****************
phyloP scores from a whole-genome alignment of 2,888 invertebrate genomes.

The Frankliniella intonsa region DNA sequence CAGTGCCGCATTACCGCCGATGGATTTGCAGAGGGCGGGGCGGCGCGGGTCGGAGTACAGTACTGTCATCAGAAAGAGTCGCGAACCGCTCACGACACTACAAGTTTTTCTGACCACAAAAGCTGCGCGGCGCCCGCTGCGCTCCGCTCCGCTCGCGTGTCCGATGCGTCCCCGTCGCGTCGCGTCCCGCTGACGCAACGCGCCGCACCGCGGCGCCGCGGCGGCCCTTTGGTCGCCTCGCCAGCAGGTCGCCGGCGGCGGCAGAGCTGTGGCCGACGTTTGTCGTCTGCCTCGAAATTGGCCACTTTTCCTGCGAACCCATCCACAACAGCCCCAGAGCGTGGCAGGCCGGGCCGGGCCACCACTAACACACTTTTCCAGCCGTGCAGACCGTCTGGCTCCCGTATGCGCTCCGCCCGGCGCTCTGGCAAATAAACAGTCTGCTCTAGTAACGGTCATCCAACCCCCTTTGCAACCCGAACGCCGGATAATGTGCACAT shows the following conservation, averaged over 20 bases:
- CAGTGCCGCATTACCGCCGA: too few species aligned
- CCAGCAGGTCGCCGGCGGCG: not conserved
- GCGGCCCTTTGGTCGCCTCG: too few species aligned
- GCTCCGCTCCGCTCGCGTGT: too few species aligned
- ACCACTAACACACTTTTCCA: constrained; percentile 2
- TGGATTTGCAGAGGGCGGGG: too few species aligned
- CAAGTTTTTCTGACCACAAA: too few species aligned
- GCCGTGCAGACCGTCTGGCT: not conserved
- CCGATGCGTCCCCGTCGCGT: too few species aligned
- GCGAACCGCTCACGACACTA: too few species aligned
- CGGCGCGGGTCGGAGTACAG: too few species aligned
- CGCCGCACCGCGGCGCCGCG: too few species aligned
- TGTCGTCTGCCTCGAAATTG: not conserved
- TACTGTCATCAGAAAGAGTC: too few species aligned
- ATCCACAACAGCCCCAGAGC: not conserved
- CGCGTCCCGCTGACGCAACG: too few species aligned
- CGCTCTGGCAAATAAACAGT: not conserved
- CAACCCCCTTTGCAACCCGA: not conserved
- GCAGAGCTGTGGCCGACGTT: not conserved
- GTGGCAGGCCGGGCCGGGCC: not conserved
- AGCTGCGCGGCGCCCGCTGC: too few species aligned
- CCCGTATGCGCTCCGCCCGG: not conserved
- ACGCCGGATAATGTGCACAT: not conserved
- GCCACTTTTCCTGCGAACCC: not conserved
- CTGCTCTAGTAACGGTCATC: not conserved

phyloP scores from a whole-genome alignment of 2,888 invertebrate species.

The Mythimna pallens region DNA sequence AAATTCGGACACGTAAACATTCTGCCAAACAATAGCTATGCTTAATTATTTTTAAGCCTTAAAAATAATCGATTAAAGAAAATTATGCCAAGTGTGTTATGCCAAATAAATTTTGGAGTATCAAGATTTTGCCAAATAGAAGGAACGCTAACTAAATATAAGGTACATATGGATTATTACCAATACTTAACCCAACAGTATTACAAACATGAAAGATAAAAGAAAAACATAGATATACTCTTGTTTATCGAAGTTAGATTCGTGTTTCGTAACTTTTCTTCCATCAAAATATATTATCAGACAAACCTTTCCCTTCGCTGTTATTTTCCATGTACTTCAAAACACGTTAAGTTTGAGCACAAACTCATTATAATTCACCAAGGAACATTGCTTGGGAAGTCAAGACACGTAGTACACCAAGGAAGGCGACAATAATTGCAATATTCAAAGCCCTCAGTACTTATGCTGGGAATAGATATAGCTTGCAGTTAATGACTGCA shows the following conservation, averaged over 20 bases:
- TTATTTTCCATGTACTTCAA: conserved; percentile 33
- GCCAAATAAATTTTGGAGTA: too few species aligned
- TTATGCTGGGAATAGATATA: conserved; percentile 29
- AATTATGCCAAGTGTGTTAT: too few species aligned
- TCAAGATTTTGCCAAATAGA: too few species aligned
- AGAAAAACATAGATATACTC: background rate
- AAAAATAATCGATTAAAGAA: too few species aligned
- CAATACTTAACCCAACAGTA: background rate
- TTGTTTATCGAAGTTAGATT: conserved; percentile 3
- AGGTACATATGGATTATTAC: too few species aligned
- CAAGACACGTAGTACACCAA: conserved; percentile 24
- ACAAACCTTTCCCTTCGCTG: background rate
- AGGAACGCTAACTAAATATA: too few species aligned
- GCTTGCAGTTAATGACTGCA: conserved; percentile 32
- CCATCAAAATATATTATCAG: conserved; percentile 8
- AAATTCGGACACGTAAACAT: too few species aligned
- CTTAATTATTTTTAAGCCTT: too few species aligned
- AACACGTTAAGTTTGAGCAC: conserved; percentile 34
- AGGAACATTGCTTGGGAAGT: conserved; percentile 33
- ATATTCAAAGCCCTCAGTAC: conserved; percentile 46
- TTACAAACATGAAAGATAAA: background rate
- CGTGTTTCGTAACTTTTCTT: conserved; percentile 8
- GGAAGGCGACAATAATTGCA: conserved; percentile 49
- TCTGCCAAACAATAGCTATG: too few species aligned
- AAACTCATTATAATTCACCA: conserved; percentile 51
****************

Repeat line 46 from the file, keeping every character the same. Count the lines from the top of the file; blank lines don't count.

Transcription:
- CTTAATTATTTTTAAGCCTT: too few species aligned